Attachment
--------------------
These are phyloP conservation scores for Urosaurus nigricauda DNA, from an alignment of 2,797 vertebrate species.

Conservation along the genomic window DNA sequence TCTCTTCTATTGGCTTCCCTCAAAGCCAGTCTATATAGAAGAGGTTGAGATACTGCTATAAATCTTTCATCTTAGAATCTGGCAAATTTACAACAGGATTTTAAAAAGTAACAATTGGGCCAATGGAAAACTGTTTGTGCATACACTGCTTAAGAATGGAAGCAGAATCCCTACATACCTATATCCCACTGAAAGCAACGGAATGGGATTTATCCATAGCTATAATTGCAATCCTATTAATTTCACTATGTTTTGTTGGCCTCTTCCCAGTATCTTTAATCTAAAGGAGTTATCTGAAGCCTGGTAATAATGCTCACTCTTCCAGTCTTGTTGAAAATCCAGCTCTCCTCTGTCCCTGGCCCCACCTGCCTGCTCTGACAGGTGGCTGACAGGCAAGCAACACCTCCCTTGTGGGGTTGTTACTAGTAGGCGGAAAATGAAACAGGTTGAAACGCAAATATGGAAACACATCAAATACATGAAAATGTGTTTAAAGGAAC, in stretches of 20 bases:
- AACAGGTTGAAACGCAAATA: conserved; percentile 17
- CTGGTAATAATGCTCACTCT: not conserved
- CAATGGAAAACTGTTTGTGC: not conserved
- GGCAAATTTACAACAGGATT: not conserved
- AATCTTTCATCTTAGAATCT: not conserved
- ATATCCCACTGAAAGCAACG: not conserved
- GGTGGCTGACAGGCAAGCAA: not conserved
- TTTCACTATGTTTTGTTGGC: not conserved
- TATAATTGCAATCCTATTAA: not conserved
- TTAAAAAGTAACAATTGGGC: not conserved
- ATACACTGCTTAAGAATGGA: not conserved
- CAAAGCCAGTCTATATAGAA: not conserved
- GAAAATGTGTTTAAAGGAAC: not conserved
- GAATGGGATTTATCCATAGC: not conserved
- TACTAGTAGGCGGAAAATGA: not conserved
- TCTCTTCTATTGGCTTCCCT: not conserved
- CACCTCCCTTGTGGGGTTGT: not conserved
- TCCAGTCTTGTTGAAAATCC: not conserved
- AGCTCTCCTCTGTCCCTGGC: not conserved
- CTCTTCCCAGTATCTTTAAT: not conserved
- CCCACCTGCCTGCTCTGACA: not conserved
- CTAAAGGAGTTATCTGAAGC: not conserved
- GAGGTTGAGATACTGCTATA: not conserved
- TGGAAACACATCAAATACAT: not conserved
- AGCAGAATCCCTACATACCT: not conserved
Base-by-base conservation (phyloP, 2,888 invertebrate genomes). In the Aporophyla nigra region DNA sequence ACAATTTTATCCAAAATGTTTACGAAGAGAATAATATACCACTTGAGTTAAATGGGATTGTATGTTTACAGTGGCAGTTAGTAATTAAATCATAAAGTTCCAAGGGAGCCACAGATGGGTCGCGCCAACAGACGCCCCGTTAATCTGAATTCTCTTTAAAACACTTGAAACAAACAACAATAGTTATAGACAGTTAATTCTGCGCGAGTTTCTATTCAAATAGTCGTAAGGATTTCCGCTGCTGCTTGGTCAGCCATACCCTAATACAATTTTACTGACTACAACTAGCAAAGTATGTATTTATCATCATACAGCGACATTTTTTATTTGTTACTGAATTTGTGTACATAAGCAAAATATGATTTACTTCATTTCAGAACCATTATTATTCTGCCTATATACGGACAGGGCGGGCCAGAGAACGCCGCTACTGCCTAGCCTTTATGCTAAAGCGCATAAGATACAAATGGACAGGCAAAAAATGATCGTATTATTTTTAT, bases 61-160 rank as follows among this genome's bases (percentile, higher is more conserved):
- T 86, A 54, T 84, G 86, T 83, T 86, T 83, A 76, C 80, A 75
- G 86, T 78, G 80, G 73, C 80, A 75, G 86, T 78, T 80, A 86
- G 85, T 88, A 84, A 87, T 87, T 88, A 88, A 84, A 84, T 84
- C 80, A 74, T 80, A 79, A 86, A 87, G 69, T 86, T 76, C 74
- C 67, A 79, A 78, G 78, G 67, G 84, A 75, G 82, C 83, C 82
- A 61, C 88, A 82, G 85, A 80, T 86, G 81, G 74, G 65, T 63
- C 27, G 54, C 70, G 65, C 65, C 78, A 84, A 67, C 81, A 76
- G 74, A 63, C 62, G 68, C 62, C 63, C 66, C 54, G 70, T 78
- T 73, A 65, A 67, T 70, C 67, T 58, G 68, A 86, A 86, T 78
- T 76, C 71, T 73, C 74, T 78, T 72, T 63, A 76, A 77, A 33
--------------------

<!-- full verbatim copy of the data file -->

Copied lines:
These are phyloP conservation scores for Urosaurus nigricauda DNA, from an alignment of 2,797 vertebrate species.

Conservation along the genomic window DNA sequence TCTCTTCTATTGGCTTCCCTCAAAGCCAGTCTATATAGAAGAGGTTGAGATACTGCTATAAATCTTTCATCTTAGAATCTGGCAAATTTACAACAGGATTTTAAAAAGTAACAATTGGGCCAATGGAAAACTGTTTGTGCATACACTGCTTAAGAATGGAAGCAGAATCCCTACATACCTATATCCCACTGAAAGCAACGGAATGGGATTTATCCATAGCTATAATTGCAATCCTATTAATTTCACTATGTTTTGTTGGCCTCTTCCCAGTATCTTTAATCTAAAGGAGTTATCTGAAGCCTGGTAATAATGCTCACTCTTCCAGTCTTGTTGAAAATCCAGCTCTCCTCTGTCCCTGGCCCCACCTGCCTGCTCTGACAGGTGGCTGACAGGCAAGCAACACCTCCCTTGTGGGGTTGTTACTAGTAGGCGGAAAATGAAACAGGTTGAAACGCAAATATGGAAACACATCAAATACATGAAAATGTGTTTAAAGGAAC, in stretches of 20 bases:
- AACAGGTTGAAACGCAAATA: conserved; percentile 17
- CTGGTAATAATGCTCACTCT: not conserved
- CAATGGAAAACTGTTTGTGC: not conserved
- GGCAAATTTACAACAGGATT: not conserved
- AATCTTTCATCTTAGAATCT: not conserved
- ATATCCCACTGAAAGCAACG: not conserved
- GGTGGCTGACAGGCAAGCAA: not conserved
- TTTCACTATGTTTTGTTGGC: not conserved
- TATAATTGCAATCCTATTAA: not conserved
- TTAAAAAGTAACAATTGGGC: not conserved
- ATACACTGCTTAAGAATGGA: not conserved
- CAAAGCCAGTCTATATAGAA: not conserved
- GAAAATGTGTTTAAAGGAAC: not conserved
- GAATGGGATTTATCCATAGC: not conserved
- TACTAGTAGGCGGAAAATGA: not conserved
- TCTCTTCTATTGGCTTCCCT: not conserved
- CACCTCCCTTGTGGGGTTGT: not conserved
- TCCAGTCTTGTTGAAAATCC: not conserved
- AGCTCTCCTCTGTCCCTGGC: not conserved
- CTCTTCCCAGTATCTTTAAT: not conserved
- CCCACCTGCCTGCTCTGACA: not conserved
- CTAAAGGAGTTATCTGAAGC: not conserved
- GAGGTTGAGATACTGCTATA: not conserved
- TGGAAACACATCAAATACAT: not conserved
- AGCAGAATCCCTACATACCT: not conserved
Base-by-base conservation (phyloP, 2,888 invertebrate genomes). In the Aporophyla nigra region DNA sequence ACAATTTTATCCAAAATGTTTACGAAGAGAATAATATACCACTTGAGTTAAATGGGATTGTATGTTTACAGTGGCAGTTAGTAATTAAATCATAAAGTTCCAAGGGAGCCACAGATGGGTCGCGCCAACAGACGCCCCGTTAATCTGAATTCTCTTTAAAACACTTGAAACAAACAACAATAGTTATAGACAGTTAATTCTGCGCGAGTTTCTATTCAAATAGTCGTAAGGATTTCCGCTGCTGCTTGGTCAGCCATACCCTAATACAATTTTACTGACTACAACTAGCAAAGTATGTATTTATCATCATACAGCGACATTTTTTATTTGTTACTGAATTTGTGTACATAAGCAAAATATGATTTACTTCATTTCAGAACCATTATTATTCTGCCTATATACGGACAGGGCGGGCCAGAGAACGCCGCTACTGCCTAGCCTTTATGCTAAAGCGCATAAGATACAAATGGACAGGCAAAAAATGATCGTATTATTTTTAT, bases 61-160 rank as follows among this genome's bases (percentile, higher is more conserved):
- T 86, A 54, T 84, G 86, T 83, T 86, T 83, A 76, C 80, A 75
- G 86, T 78, G 80, G 73, C 80, A 75, G 86, T 78, T 80, A 86
- G 85, T 88, A 84, A 87, T 87, T 88, A 88, A 84, A 84, T 84
- C 80, A 74, T 80, A 79, A 86, A 87, G 69, T 86, T 76, C 74
- C 67, A 79, A 78, G 78, G 67, G 84, A 75, G 82, C 83, C 82
- A 61, C 88, A 82, G 85, A 80, T 86, G 81, G 74, G 65, T 63
- C 27, G 54, C 70, G 65, C 65, C 78, A 84, A 67, C 81, A 76
- G 74, A 63, C 62, G 68, C 62, C 63, C 66, C 54, G 70, T 78
- T 73, A 65, A 67, T 70, C 67, T 58, G 68, A 86, A 86, T 78
- T 76, C 71, T 73, C 74, T 78, T 72, T 63, A 76, A 77, A 33